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Over produced, but brimming with promise
on 2 January 2005
This Edinburgh-born lass first came to my attention during an October appearence on 'Later With Jools Holland.' What particularly grabbed me was a terrific performance of 'Black Horse and the Cherry Tree', for which Tunstall recorded and looped sounds, whilst playing, ingeniously building up a sound that was not only infectious, but kind of unique. Remembering that performance fondly, I purchased this, her debut LP, on something of a whim.
First, the 'Jools' performance is included on this record as a bonus track. It's brilliant (it's almost worth the cover price alone) but it is also something of a red herring. Not one of the eleven other tracks on the album come anywhere near to matching its eccentric charm. Instead, the record sounds very much in the tradition of female singer-songwriting, meaning that it largely consists of familiar, acoustic soft rock and folk. I purchased the album expecting to hear something a little more unusual, so the conventional feel of most of the material was rather disappointing upon first listen.
That said, there are certainly some fine songs here. 'Silent Sea' is a lovely mix of defiance and fragility and 'Under The Weather' is tender and beautifully melodic. I can hear a lot of Aimee Mann in both songs, which is perhaps why I reckon they are the best two 'proper' (read, not 'bonus') tracks on the record. It's also no coincidence that both songs have very minimal arrangements (simple acoustic pick riffs) that allow Tunstall to show there's some nuance and beauty to her voice. 'Flase Alarm' also deserves mention for being the best lyrical effort as well as being, along with opener 'The Other Side Of The World', a definite 'grower.'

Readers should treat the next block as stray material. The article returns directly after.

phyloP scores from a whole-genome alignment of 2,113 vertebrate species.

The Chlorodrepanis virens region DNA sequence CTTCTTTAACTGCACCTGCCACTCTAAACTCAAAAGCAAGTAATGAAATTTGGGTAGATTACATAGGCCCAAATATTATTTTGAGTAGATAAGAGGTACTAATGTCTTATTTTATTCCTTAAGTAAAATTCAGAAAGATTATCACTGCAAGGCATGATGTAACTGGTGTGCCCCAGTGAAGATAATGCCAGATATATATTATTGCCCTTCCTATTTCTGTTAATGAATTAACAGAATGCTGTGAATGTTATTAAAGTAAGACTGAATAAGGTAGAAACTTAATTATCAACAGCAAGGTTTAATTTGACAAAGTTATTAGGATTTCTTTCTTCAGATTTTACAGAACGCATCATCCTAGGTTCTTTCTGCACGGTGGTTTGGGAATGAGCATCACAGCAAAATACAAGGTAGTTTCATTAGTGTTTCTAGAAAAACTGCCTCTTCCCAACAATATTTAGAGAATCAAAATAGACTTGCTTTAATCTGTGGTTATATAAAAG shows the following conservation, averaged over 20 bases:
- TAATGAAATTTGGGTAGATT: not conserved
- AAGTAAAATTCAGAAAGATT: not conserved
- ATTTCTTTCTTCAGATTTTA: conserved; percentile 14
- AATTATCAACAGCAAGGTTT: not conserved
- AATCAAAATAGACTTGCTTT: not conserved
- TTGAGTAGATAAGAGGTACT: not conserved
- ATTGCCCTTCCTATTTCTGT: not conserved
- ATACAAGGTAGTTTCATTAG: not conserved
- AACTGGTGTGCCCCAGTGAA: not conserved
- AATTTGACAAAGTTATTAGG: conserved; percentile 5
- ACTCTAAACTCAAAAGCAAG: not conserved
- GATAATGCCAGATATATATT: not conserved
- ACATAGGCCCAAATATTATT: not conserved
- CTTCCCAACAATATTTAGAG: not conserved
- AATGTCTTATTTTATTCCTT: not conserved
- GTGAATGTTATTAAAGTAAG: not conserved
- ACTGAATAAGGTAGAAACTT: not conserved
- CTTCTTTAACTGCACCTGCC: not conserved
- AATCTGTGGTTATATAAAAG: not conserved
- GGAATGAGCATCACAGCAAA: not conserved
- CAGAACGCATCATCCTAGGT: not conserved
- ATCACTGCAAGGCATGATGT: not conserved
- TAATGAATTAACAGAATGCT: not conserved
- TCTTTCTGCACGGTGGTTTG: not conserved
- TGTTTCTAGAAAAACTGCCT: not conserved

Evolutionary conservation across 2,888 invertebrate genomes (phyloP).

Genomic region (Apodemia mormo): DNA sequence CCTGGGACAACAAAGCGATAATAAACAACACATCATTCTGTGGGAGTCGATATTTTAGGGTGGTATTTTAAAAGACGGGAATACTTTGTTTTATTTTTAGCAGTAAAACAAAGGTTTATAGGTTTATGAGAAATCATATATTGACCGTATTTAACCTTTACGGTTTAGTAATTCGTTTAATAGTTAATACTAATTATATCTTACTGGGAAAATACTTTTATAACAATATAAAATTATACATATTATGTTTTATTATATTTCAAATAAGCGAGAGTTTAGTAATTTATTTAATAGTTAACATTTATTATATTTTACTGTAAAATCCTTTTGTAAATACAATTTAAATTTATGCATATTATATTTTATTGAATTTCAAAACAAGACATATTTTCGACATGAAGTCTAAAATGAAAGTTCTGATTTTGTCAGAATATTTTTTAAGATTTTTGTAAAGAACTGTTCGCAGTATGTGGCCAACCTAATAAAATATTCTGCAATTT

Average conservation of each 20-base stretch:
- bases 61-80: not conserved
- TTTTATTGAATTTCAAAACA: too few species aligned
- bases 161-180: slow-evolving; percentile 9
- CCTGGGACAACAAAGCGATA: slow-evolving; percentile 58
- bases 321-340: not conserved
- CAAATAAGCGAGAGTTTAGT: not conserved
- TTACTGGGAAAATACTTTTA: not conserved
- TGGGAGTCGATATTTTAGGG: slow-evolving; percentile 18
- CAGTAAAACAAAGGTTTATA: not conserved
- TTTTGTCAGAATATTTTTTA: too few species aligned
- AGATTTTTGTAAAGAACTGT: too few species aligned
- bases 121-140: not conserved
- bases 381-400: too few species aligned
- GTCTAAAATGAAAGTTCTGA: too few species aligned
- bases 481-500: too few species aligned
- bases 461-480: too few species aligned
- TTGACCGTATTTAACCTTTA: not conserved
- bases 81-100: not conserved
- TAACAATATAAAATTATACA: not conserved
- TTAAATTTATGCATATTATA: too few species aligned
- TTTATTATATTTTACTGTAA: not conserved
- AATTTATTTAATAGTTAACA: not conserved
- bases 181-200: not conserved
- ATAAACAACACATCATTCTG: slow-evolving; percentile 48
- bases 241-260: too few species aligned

Elsewhere the material can be quite frustrating. 'Miniature Disasters' and 'Universe & U', for example, are both songs that I suspect sound a hundred times better when performed live. The guitars would sound nowhere near as vapid and, if allowed to cut loose vocally, I imagine Tunstall would inject them with some much needed passion and urgency. On the record, heavy-handed production renders them ordinary. Also infuriating is 'Through The Dark' which has some terrific lyrics but, courtesy of a dull piano arrangement and an ill-judged vocal, ends up sounding like sub-par Norah Jones. 'Stoppin' The Love' and 'Heal Over' just sound utterly banal.
Overall, I'm glad I bought this record. My gut instinct is that Miss Tunstall has quite a lot of talent. I would jump at the opportunity to see her perform live, since I reckon all these songs would sound better if stripped of their production gloss. It will be interesting to see how this record fares commercially. Some critics seem to think 'Eye To The Telescope' may be 2005's first sleeper hit. Perhaps this is because, at a casual listen, Tunstall seems a little similar to Dido and Katie Melua, two artists who gradually shifted millions with their middle of the road gunk. I'd much rather listen to Tunstall than those two, although whether she'll be as successful is anyone's guess.